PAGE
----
Ellie Kemper, Unbreakable Kimmy Schmidt

Supporting Actor:
Danny DeVito, It’s Always Sunny in Philadelphia
Fred Melamed, Lady Dynamite
Sam Waterson, Grace and Frankie
Kevin Bacon, I Love Dick
Tituss Burgess, Unbreakable Kimmy Schmidt
Ted Danson, The Good Place

Supporting Actress:
Martha Plimpton, Real O’Neals
June Diane Raphael, Grace and Frankie
Lauren Lapkus, Crashing
Mary Steenburgen, Last Man on Earth
Jayma Mays, Trial and Error
Catherine O’Hara, Schitt’s Creek

Guest Actor:
Adam Scott as Trevor, The Good Place
Daveed Diggs as Perry, Unbreakable Kimmy Schmidt
Ray Liotta as Paulie Fiuccillo, Unbreakable Kimmy Schmidt
Stephen Tobolowsky as Jack Barker, Silicon Valley
Aasif Mandvi as Parshwall, Another Period
John Gemberling as John Hancock, Making History

Guest Actress:
Cheri Oteri as Cattie Goodman, Those Who Can’t
Annie Mumulo as Jill Kwatne-Adelman nee Kwatne, Lady Dynamite
Christine Rose as Josie Davis, Trial and Error
Ramona Young as Allison, The Real O’Neals
June Dianne Raphael as Eleanor Roosevelt, Another Period
Sandy Martin as Mac's mom, It’s Always Sunny in Philadelphia

Twelve Best Episodes
"Juan Likes Rice and Chicken" Documentary Now-An absurdist take down of high-end dining involving a Colombian restaurant in the middle of nowhere and the half banana, rice, and chicken dish that drives people wild
"Chadwick’s Angels" Making History-"Time travel with idiots" was the basic gist of this under-rewarded series and few plots were as superfluous as a guy traveling back to the 1980's just to complete an ice cream challenge he failed as a middle schooler. The episode ends with some impressively heavy time travel conundrums.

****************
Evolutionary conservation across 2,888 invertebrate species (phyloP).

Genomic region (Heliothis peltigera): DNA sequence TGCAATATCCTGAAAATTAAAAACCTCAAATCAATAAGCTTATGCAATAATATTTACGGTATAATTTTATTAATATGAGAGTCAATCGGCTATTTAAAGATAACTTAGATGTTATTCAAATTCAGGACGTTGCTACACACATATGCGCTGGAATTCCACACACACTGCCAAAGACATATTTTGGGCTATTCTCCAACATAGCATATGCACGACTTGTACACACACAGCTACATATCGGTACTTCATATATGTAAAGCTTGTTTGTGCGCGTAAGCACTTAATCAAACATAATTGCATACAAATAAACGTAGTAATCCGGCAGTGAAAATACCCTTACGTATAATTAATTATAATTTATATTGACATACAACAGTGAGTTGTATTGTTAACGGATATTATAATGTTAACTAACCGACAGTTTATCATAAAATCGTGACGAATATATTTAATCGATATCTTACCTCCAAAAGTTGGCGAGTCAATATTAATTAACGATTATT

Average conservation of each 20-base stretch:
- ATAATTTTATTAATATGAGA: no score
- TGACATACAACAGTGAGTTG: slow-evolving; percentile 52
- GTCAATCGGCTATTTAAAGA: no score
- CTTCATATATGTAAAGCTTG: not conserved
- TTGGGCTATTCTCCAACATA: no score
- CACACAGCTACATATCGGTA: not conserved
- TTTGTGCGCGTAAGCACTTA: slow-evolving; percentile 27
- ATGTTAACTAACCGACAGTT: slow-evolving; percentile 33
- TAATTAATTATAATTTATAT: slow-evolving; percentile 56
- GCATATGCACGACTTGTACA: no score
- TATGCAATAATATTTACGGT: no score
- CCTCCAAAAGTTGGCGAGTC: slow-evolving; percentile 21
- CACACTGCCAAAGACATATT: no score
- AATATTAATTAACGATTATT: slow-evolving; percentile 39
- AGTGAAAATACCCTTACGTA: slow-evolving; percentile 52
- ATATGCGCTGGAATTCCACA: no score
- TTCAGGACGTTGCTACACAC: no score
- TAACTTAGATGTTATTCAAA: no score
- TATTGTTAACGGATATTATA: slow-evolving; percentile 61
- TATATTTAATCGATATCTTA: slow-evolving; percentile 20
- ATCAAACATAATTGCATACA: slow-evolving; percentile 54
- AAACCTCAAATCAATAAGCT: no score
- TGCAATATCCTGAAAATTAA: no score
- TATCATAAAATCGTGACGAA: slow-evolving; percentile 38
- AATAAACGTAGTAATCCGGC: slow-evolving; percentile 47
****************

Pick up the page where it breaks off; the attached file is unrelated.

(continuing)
"Kimmy Goes to College" Unbreakable Kimmy Schmidt-The episode features Kimmy Schmidt reuniting with her one true frenemy Xan and surreptitiously finding herself in college while Titus and Mikey end their relationship on the sweetest of terms. 
"Real Secrets" Real O’Neals-The season finale is a high stakes episode with a possible marraige proposal and pregnancy scare. More importantly it ends with Eileen using all her collected wisdom as a recovering homophobe to win over Allison's disapproving parents. Like many of the show's episodes, it ends with the appropriate "aw" moment
"Always an Oscar Bridesmaid" Documentary Now-Fred Armisen's love of quirk combined with the show's love of milking out little details of derivation from the original story result in a a great season finale about a man who Forrest Gumps his way through the last 50 years of Hollywood Awards history.